We know that our existence need not be

Nor might there be a world except for this:

Like some of us, an alien was He

 

  

 

         



Jeffrey Smart (1921–2013), “Waiting for the Train”

Courtesy National Gallery of Australia, Canberra

 

 

ALL YOU CAN AFFORD

 

When going on your journey

You buy your ticket first,

One side is a blessing

The other side a curse

 

A line goes from the window

Stretching long and curves

Around a distant corner

Where some are never served

 

The ticket that they sell you

Is crumpled, smudged and scored

With many a notation—

It has been used before

                                                                                                       

Your name is scribbled on it

And circled with a line

Of mucky midnight cursive,

Perhaps a cryptic sign

 

Then the train is ready

To take you all aboard,

And where the train may leave you

Is all you can afford

 

        

 

  



Julian A. Scott (1846–1901), “The Mounted Sentry”

State House Collection, Montpelier, VermonT

Courtesy 19th Century American Paintings

 

 

ONLY FROM THE UNKNOWN

 

May you trust God that you are exactly where you are meant to be.

—St. Therese of Lisieux

 

Always lonely, posted on the frontier,

The country never was well guarded

And the decades lapsed, the garrison grew thinner

 

Why was I placed here beyond my qualities

Poor in love and poor in any prospect

Not well endowed with any great abilities

 

Now we are no more of even what we were,

Through shriveled strength and more infirmity

We will grow weaker, older, always fewer

 

Here at history’s discouraged end

We are so unprepared, so crippled with misgivings

And soon there will be little to defend

 

The region on whose bulwarks we appeared

Degenerates to ruin as we look

No one left to heal it as the sages feared

 

All good morals shrivel, power grows

Bends and twists the spirit into evil shapes

The inner clever beast within disclosed

 

So that to hold the wall here meaningless

We should put down our feeble weapons and disperse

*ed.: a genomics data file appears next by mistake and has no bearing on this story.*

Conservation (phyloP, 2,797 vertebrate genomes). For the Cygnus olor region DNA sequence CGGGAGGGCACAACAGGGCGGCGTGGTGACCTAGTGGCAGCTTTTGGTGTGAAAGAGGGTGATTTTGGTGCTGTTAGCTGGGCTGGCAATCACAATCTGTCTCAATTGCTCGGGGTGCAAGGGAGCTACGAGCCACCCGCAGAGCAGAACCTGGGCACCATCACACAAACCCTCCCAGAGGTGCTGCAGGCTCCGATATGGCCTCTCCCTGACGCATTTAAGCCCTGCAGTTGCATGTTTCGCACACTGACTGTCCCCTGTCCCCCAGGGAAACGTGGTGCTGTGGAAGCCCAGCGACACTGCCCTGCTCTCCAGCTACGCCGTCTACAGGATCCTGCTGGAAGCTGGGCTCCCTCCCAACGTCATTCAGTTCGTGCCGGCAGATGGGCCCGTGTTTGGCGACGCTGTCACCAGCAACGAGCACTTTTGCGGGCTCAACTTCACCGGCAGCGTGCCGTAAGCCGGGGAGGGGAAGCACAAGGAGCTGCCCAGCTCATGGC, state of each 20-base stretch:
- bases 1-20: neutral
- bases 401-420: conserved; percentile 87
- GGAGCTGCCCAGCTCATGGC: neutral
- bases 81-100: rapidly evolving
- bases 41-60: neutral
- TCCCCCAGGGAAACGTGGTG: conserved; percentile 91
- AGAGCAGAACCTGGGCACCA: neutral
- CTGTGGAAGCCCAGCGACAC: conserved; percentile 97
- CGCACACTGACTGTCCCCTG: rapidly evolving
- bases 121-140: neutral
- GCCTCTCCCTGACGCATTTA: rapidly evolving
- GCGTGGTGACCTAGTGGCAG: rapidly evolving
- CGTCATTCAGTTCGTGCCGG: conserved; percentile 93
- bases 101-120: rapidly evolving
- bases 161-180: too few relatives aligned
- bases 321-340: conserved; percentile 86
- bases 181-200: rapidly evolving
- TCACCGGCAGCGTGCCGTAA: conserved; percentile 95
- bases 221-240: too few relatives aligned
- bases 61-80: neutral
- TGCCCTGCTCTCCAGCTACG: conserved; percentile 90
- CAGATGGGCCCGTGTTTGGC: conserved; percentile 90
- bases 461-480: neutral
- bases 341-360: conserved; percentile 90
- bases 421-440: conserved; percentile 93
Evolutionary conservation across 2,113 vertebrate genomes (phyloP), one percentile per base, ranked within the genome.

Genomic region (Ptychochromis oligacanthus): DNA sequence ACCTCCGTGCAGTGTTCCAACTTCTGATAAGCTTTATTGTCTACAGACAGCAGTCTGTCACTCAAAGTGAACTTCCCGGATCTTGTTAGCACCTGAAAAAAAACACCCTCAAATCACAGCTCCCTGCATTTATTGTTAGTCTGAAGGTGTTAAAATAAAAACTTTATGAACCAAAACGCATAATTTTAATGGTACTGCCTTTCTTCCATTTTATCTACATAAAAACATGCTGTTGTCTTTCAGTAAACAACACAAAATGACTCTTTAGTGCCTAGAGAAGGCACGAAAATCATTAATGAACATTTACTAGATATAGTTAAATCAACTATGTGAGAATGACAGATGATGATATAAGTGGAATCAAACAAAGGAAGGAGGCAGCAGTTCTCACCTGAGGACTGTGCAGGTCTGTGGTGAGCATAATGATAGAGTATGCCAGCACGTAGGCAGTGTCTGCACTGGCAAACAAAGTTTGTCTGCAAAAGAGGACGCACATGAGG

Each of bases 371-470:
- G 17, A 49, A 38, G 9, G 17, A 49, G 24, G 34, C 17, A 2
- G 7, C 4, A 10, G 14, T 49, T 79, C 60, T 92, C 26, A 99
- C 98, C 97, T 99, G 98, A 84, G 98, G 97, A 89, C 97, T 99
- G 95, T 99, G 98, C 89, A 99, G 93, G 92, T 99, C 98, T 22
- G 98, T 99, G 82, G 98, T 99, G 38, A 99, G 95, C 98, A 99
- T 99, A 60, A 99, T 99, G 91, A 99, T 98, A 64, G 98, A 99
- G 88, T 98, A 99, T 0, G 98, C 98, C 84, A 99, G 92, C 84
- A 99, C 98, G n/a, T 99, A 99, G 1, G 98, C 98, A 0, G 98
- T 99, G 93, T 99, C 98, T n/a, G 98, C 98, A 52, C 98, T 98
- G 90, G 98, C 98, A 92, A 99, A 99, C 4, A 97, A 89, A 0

For nothing keeps us but our stubbornness

 

Where does this willful doggedness come from?

From somewhere in the wilderness beyond the wall

Since only from the unknown can our rescue come

 

            

  

 

INFINITY HAS ENDED

 

I speak to you from here

So many years ago

This unimagined shore—

My name you do not know

 

You my distant friend

Infinity has known,

Time will have an end

And you are not alone

 

For courage we were made,

To travel on the sea,

Do not be afraid

Of deep eternity

 

I speak to you from where

The Risen has ascended

His glory to declare

Infinity has ended

  

    

 

 

  Donkey

 

 

A MOST MYSTERIOUS TRIP

 

The uptown bus was driven by a donkey

We could hear it heehaw on the intercom

Call the stops and tell us where we’d come from

Where we were going, individually

 

It was the beast that Christ rode into town,

Pattered tiny hooves upon the palm leaves—

Seated were the publicans and thieves

And also upright citizens, Smith, Jones and Brown

 

Mr. Smith, your stop is next, Inferno

And after that for Jones—it’s Purgatory—

It knew each destination, flame or glory,

And where each passenger was meant to go

 

How such creatures drive that have no grip

Is mystery enough, but how it knew

Our names and destinations—what would you

Make of it? A most mysterious trip

  

  

 

 

 

The Poetry of Pavel Chichikov / Last modified October 19, 2014/
Poems copyright 1994-2014 Pavel Chichikov/  
URL: http://pavelspoetry.com